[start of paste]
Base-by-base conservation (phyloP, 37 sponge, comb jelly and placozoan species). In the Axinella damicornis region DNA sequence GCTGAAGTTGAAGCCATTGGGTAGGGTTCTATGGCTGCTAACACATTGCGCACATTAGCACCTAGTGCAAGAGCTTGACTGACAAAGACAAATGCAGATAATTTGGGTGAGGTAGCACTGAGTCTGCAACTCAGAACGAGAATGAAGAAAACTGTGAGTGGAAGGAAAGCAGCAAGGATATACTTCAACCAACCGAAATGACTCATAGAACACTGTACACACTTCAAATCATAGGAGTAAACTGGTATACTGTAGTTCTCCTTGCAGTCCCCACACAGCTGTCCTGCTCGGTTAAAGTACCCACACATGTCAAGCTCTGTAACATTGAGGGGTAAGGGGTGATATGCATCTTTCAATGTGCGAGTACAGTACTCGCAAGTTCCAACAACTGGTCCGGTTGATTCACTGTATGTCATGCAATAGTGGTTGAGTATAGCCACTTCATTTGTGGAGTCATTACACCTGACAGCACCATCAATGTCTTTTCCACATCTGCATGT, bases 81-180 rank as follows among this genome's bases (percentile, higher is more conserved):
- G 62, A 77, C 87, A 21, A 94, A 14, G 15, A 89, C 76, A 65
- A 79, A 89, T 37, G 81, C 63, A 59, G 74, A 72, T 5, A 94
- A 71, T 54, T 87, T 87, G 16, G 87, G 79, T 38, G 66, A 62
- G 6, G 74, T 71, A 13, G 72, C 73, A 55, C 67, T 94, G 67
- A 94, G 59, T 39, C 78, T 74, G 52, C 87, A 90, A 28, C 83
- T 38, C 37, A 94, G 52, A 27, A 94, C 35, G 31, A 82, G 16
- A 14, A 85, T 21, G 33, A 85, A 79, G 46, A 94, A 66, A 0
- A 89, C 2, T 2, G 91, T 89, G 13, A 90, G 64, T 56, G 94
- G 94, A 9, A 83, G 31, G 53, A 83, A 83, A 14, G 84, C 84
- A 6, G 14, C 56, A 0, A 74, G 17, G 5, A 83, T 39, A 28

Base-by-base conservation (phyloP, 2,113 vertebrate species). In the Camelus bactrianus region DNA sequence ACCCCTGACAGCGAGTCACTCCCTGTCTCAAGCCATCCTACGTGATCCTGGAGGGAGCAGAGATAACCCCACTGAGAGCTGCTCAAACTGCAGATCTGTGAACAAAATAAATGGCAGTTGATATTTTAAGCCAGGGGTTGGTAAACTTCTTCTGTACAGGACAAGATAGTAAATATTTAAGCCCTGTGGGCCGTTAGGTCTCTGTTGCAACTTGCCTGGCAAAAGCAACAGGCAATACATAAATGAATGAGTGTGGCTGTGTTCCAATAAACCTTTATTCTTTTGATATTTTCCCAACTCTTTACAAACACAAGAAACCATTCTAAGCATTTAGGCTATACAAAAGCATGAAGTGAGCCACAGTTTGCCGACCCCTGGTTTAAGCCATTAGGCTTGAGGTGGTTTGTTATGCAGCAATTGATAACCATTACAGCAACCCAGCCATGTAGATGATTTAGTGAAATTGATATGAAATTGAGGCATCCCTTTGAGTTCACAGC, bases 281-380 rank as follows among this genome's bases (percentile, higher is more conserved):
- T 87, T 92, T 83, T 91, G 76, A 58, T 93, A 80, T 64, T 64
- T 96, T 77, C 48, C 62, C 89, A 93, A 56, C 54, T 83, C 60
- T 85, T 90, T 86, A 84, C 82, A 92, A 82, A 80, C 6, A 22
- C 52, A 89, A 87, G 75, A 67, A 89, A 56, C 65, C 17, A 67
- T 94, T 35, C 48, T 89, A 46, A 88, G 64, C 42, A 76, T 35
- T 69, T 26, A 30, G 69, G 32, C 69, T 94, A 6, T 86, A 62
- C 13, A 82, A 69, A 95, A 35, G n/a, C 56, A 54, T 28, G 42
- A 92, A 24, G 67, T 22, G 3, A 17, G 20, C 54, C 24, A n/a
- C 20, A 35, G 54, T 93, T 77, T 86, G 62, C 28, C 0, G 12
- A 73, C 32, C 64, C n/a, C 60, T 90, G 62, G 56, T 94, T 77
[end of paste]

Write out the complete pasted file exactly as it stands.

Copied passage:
Base-by-base conservation (phyloP, 37 sponge, comb jelly and placozoan species). In the Axinella damicornis region DNA sequence GCTGAAGTTGAAGCCATTGGGTAGGGTTCTATGGCTGCTAACACATTGCGCACATTAGCACCTAGTGCAAGAGCTTGACTGACAAAGACAAATGCAGATAATTTGGGTGAGGTAGCACTGAGTCTGCAACTCAGAACGAGAATGAAGAAAACTGTGAGTGGAAGGAAAGCAGCAAGGATATACTTCAACCAACCGAAATGACTCATAGAACACTGTACACACTTCAAATCATAGGAGTAAACTGGTATACTGTAGTTCTCCTTGCAGTCCCCACACAGCTGTCCTGCTCGGTTAAAGTACCCACACATGTCAAGCTCTGTAACATTGAGGGGTAAGGGGTGATATGCATCTTTCAATGTGCGAGTACAGTACTCGCAAGTTCCAACAACTGGTCCGGTTGATTCACTGTATGTCATGCAATAGTGGTTGAGTATAGCCACTTCATTTGTGGAGTCATTACACCTGACAGCACCATCAATGTCTTTTCCACATCTGCATGT, bases 81-180 rank as follows among this genome's bases (percentile, higher is more conserved):
- G 62, A 77, C 87, A 21, A 94, A 14, G 15, A 89, C 76, A 65
- A 79, A 89, T 37, G 81, C 63, A 59, G 74, A 72, T 5, A 94
- A 71, T 54, T 87, T 87, G 16, G 87, G 79, T 38, G 66, A 62
- G 6, G 74, T 71, A 13, G 72, C 73, A 55, C 67, T 94, G 67
- A 94, G 59, T 39, C 78, T 74, G 52, C 87, A 90, A 28, C 83
- T 38, C 37, A 94, G 52, A 27, A 94, C 35, G 31, A 82, G 16
- A 14, A 85, T 21, G 33, A 85, A 79, G 46, A 94, A 66, A 0
- A 89, C 2, T 2, G 91, T 89, G 13, A 90, G 64, T 56, G 94
- G 94, A 9, A 83, G 31, G 53, A 83, A 83, A 14, G 84, C 84
- A 6, G 14, C 56, A 0, A 74, G 17, G 5, A 83, T 39, A 28

Base-by-base conservation (phyloP, 2,113 vertebrate species). In the Camelus bactrianus region DNA sequence ACCCCTGACAGCGAGTCACTCCCTGTCTCAAGCCATCCTACGTGATCCTGGAGGGAGCAGAGATAACCCCACTGAGAGCTGCTCAAACTGCAGATCTGTGAACAAAATAAATGGCAGTTGATATTTTAAGCCAGGGGTTGGTAAACTTCTTCTGTACAGGACAAGATAGTAAATATTTAAGCCCTGTGGGCCGTTAGGTCTCTGTTGCAACTTGCCTGGCAAAAGCAACAGGCAATACATAAATGAATGAGTGTGGCTGTGTTCCAATAAACCTTTATTCTTTTGATATTTTCCCAACTCTTTACAAACACAAGAAACCATTCTAAGCATTTAGGCTATACAAAAGCATGAAGTGAGCCACAGTTTGCCGACCCCTGGTTTAAGCCATTAGGCTTGAGGTGGTTTGTTATGCAGCAATTGATAACCATTACAGCAACCCAGCCATGTAGATGATTTAGTGAAATTGATATGAAATTGAGGCATCCCTTTGAGTTCACAGC, bases 281-380 rank as follows among this genome's bases (percentile, higher is more conserved):
- T 87, T 92, T 83, T 91, G 76, A 58, T 93, A 80, T 64, T 64
- T 96, T 77, C 48, C 62, C 89, A 93, A 56, C 54, T 83, C 60
- T 85, T 90, T 86, A 84, C 82, A 92, A 82, A 80, C 6, A 22
- C 52, A 89, A 87, G 75, A 67, A 89, A 56, C 65, C 17, A 67
- T 94, T 35, C 48, T 89, A 46, A 88, G 64, C 42, A 76, T 35
- T 69, T 26, A 30, G 69, G 32, C 69, T 94, A 6, T 86, A 62
- C 13, A 82, A 69, A 95, A 35, G n/a, C 56, A 54, T 28, G 42
- A 92, A 24, G 67, T 22, G 3, A 17, G 20, C 54, C 24, A n/a
- C 20, A 35, G 54, T 93, T 77, T 86, G 62, C 28, C 0, G 12
- A 73, C 32, C 64, C n/a, C 60, T 90, G 62, G 56, T 94, T 77